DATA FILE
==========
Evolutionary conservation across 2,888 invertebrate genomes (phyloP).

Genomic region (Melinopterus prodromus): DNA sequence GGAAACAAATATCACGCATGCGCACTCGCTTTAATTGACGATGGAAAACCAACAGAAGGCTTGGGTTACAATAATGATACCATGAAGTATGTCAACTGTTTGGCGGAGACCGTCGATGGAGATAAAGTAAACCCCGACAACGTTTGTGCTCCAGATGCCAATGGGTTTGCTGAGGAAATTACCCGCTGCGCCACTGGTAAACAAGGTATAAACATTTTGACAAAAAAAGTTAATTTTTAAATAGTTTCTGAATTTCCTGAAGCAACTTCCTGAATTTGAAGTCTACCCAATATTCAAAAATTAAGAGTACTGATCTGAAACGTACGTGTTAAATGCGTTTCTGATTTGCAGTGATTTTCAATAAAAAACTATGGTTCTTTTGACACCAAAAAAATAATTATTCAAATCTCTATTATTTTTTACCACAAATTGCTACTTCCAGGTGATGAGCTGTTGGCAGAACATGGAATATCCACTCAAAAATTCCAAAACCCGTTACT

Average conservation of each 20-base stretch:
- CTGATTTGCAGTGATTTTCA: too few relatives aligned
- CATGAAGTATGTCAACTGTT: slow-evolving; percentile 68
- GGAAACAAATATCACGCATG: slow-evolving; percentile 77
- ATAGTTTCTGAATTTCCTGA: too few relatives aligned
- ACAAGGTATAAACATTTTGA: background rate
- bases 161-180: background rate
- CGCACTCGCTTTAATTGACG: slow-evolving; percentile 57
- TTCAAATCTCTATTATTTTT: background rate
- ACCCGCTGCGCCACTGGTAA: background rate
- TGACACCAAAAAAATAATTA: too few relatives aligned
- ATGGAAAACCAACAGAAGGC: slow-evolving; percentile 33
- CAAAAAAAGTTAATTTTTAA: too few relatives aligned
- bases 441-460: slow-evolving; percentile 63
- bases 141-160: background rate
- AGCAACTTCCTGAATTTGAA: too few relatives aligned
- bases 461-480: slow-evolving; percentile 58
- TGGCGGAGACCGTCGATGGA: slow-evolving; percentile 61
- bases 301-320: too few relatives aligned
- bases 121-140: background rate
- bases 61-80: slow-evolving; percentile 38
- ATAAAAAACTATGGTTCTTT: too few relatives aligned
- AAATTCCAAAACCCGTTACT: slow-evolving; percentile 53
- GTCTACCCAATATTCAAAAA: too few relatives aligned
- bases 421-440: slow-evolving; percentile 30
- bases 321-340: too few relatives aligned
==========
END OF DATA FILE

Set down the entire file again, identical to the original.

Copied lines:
Evolutionary conservation across 2,888 invertebrate genomes (phyloP).

Genomic region (Melinopterus prodromus): DNA sequence GGAAACAAATATCACGCATGCGCACTCGCTTTAATTGACGATGGAAAACCAACAGAAGGCTTGGGTTACAATAATGATACCATGAAGTATGTCAACTGTTTGGCGGAGACCGTCGATGGAGATAAAGTAAACCCCGACAACGTTTGTGCTCCAGATGCCAATGGGTTTGCTGAGGAAATTACCCGCTGCGCCACTGGTAAACAAGGTATAAACATTTTGACAAAAAAAGTTAATTTTTAAATAGTTTCTGAATTTCCTGAAGCAACTTCCTGAATTTGAAGTCTACCCAATATTCAAAAATTAAGAGTACTGATCTGAAACGTACGTGTTAAATGCGTTTCTGATTTGCAGTGATTTTCAATAAAAAACTATGGTTCTTTTGACACCAAAAAAATAATTATTCAAATCTCTATTATTTTTTACCACAAATTGCTACTTCCAGGTGATGAGCTGTTGGCAGAACATGGAATATCCACTCAAAAATTCCAAAACCCGTTACT

Average conservation of each 20-base stretch:
- CTGATTTGCAGTGATTTTCA: too few relatives aligned
- CATGAAGTATGTCAACTGTT: slow-evolving; percentile 68
- GGAAACAAATATCACGCATG: slow-evolving; percentile 77
- ATAGTTTCTGAATTTCCTGA: too few relatives aligned
- ACAAGGTATAAACATTTTGA: background rate
- bases 161-180: background rate
- CGCACTCGCTTTAATTGACG: slow-evolving; percentile 57
- TTCAAATCTCTATTATTTTT: background rate
- ACCCGCTGCGCCACTGGTAA: background rate
- TGACACCAAAAAAATAATTA: too few relatives aligned
- ATGGAAAACCAACAGAAGGC: slow-evolving; percentile 33
- CAAAAAAAGTTAATTTTTAA: too few relatives aligned
- bases 441-460: slow-evolving; percentile 63
- bases 141-160: background rate
- AGCAACTTCCTGAATTTGAA: too few relatives aligned
- bases 461-480: slow-evolving; percentile 58
- TGGCGGAGACCGTCGATGGA: slow-evolving; percentile 61
- bases 301-320: too few relatives aligned
- bases 121-140: background rate
- bases 61-80: slow-evolving; percentile 38
- ATAAAAAACTATGGTTCTTT: too few relatives aligned
- AAATTCCAAAACCCGTTACT: slow-evolving; percentile 53
- GTCTACCCAATATTCAAAAA: too few relatives aligned
- bases 421-440: slow-evolving; percentile 30
- bases 321-340: too few relatives aligned